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Sender: "Team Ada: Ada Advocacy Issues (83 & 95)" <[log in to unmask]>
From: "Robert I. Eachus" <[log in to unmask]>
Date: Thu, 7 Nov 1996 18:01:20 -0500
Reply-To: "Robert I. Eachus" <[log in to unmask]>
Parts/Attachments: text/plain (84 lines)
   [log in to unmask] said:

  > If an 'experiment' trying to compare a C and an Ada team resulted
  > in the C team creating a new CASM (C Ada Subset Macro) language
  > that was better than either C or Ada, then we'd surely like to
  > hear about it.  If it was better than C but worse than Ada (or
  > the opposite) then it should prehaps replace whichever it beat,
  > and if all three were in a dead heat then it's evidence of 'no
  > difference' - at least for that application domain and set of
  > programmers.

   The result was definitely Ada better than Ada in C which was much
better than "ordinary" C.

   The one that killed me though, and I still remember it well, was
when the support people had to give their evaluation.  (At this point
six subsystems have been out in the field in several thousand
machines, three subsystems in Ada, two in C, one in Pascal.
Everything else, except for a few FORTRAN subroutines, was in
assembler.) Pages and pages of charts on more bugs in C than Pascal,
but Pascal bugs and assembler bugs took longer to find, etc., etc.

   "What about Ada maintenance costs."  (Asked by the VP who headed
the division.)

   "We don't have any data."

   "Why not."

   "No STARS (bug reports) have been closed."

   "How many STARS are open on the subsystems written in Ada?"

   "None."

   Sound familiar?  (And it wasn't stupidity.  This guy knew was Ada
would do to the size of the maintenance staff, but there were too many
people around who knew the answers for him to lie.)

 >    Clearly such an experiment, especially with a 'Western Electric
 >  effect', and across multiple apps and programmer sets, is not
 >  something to be done definitively by a few folks, even at a large
 >  company.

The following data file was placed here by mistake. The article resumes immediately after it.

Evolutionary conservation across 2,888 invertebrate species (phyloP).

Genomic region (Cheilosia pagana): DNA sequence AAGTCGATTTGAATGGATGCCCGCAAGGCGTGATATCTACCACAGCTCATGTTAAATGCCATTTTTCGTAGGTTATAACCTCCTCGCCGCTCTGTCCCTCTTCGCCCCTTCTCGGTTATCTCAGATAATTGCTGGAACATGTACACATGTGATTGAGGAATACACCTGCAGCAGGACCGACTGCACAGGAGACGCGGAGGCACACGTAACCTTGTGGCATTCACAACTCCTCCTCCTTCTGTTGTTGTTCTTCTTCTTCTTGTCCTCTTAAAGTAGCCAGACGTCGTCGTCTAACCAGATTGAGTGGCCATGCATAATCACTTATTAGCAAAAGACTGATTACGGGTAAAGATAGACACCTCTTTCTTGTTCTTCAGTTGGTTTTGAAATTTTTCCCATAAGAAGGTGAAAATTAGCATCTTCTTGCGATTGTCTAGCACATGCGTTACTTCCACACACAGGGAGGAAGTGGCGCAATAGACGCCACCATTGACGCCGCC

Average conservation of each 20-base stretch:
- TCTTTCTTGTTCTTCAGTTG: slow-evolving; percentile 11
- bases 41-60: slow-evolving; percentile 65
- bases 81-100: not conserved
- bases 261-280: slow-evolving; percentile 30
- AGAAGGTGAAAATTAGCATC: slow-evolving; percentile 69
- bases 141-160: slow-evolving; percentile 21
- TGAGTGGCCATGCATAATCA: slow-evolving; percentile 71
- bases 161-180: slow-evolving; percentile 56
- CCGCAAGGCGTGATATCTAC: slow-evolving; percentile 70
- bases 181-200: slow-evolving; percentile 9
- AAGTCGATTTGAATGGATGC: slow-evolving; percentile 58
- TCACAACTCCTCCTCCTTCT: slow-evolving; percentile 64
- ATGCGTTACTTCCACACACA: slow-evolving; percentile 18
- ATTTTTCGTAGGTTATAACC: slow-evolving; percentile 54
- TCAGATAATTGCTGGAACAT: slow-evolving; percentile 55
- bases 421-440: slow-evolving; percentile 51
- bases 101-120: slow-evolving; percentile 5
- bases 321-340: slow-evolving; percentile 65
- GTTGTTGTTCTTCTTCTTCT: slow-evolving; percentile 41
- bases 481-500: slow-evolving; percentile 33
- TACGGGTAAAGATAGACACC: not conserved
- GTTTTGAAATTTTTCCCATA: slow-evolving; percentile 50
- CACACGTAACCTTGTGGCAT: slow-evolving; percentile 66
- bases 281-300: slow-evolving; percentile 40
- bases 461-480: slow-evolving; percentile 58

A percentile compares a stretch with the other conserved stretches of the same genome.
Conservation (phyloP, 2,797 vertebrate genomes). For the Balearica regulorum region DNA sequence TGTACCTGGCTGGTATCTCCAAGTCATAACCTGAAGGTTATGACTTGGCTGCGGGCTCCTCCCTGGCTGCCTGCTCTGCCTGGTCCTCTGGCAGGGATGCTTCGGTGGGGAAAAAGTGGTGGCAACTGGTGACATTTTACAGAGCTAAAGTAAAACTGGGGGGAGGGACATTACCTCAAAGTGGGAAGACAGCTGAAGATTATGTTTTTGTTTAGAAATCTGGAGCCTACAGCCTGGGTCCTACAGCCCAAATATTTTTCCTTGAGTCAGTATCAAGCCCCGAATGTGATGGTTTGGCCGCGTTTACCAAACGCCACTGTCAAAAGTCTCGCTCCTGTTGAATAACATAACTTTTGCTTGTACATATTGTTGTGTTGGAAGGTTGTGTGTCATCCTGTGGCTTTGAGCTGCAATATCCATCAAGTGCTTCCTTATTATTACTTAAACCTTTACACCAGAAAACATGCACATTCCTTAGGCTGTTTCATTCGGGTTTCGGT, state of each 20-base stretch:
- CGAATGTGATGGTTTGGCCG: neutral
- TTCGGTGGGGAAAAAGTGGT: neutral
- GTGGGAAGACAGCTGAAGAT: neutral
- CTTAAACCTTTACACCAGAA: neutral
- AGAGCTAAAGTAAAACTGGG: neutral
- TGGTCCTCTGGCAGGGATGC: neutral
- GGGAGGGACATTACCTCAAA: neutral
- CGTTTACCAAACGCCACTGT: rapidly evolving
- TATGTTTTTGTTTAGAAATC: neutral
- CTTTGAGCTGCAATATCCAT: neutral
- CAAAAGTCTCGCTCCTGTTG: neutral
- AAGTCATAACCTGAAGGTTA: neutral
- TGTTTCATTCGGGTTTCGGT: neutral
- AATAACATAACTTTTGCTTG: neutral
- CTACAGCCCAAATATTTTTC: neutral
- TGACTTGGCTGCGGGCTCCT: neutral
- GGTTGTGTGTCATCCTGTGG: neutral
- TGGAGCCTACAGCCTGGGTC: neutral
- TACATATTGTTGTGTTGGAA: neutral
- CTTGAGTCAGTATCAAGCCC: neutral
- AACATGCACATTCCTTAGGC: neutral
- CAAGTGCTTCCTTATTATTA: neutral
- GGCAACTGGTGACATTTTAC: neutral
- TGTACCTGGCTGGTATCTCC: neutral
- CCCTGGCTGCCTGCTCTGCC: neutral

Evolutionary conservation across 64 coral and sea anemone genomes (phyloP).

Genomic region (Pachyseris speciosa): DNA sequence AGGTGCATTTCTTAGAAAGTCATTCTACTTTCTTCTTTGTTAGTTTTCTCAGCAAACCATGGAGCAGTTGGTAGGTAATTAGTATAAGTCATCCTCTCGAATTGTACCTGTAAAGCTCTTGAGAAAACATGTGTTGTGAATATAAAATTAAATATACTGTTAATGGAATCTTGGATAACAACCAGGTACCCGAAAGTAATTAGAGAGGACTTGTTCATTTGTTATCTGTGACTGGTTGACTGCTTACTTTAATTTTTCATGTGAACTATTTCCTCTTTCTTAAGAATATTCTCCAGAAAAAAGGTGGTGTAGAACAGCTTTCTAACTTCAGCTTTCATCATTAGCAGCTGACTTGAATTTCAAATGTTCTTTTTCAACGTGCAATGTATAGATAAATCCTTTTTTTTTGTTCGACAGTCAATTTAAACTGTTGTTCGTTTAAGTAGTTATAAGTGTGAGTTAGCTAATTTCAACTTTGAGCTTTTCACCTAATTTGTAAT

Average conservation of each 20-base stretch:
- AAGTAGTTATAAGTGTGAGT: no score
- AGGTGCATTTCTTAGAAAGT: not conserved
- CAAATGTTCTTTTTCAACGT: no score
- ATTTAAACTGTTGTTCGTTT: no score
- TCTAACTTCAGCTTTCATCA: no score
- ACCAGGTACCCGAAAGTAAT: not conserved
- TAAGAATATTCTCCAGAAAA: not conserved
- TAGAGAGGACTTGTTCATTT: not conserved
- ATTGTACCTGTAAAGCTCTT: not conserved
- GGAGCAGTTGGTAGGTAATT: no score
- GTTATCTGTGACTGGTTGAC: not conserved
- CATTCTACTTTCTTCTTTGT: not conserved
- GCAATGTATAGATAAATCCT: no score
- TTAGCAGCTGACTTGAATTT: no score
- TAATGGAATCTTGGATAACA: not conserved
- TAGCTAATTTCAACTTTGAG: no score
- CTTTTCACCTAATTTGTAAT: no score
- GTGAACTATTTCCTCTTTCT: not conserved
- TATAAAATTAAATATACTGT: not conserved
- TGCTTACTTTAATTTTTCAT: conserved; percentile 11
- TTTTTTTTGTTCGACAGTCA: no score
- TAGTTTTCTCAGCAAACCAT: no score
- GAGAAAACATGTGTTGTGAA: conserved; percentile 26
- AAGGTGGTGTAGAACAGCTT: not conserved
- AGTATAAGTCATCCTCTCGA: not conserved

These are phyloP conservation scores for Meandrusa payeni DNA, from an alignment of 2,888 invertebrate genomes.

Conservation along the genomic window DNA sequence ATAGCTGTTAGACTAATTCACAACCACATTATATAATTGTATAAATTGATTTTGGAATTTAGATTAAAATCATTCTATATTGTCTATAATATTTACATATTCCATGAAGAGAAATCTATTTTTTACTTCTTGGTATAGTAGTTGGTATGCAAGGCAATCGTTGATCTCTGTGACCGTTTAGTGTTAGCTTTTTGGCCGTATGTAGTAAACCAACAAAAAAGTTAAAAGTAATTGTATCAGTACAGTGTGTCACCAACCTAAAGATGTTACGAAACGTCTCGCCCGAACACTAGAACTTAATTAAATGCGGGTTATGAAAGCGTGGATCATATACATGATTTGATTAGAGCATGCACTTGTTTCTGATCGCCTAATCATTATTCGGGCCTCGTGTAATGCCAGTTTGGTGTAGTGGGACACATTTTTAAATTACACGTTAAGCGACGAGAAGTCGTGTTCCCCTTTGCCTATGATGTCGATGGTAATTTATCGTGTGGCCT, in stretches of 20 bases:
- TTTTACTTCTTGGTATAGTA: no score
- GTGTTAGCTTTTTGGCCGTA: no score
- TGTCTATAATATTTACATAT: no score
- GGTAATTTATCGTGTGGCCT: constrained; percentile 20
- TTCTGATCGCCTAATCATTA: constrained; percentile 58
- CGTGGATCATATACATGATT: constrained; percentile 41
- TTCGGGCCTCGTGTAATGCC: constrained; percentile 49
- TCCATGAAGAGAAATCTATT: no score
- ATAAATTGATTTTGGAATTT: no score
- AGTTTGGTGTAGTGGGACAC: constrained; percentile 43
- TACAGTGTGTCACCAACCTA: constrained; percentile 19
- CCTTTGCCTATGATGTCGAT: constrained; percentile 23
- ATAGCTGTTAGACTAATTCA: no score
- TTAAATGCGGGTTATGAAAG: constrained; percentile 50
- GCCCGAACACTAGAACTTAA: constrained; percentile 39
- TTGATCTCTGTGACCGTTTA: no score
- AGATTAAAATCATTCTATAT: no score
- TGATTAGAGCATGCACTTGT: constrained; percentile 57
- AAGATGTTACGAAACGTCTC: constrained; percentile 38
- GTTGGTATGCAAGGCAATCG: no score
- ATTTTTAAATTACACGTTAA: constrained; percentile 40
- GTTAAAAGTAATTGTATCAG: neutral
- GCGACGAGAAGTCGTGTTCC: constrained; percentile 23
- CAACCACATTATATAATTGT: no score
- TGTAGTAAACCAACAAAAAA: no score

I assume this is the same as the Hawthorne effect?  (Based on a
stud which showed that almost any change improved productivity, if it
showed management interest in productivity.)

 > Even non-experimental collection and analysis of data on
 > past projects is a big job.  But if we're looking at a likely
 > DOD-wide, or nationwide, or world-wide, benefit on the order of
 > $10**8 or 9, then it's well worth a *substantial* investment.

   We try.  MITRE, NASA and the University of Maryland have a lab
which has been doing this sort of data collection for years.
Unfortunately, the data is on langauge effects only, not programming
methods, and see story above.  The more you prove that (well
developed) Ada code doesn't have bugs--unless you change the
requirements--the more trouble you get Ada into.

   Another similar story.  There was a project a few years back, where
we (MITRE) wanted to insure that the code was VERY trustworthy.  (If
you have seen the movie War Games, the HAC/RMPE portion of REACT is
Whopper.)  It was written in Ada by a contractor selected after a
SEE--Software Engineering Exercise--which was designed to show
management and staff alike how important doing it right was.  The
bidders were required to write code to match a package specification
we provided, and to do error correction on EAMs.  One of the "test"
messages read "Let's do lunch." if you followed the rules.  If you
didn't follow the instructions carefully, you were likely to end up
with an extra 'a' in the last word.

   As far as I know, the Air Force still hasn't decided when to
transition to "organic" maintenance on the system.  They are supposed
to do that to reduce costs, but first they have to have some costs to
reduce.


                                        Robert I. Eachus

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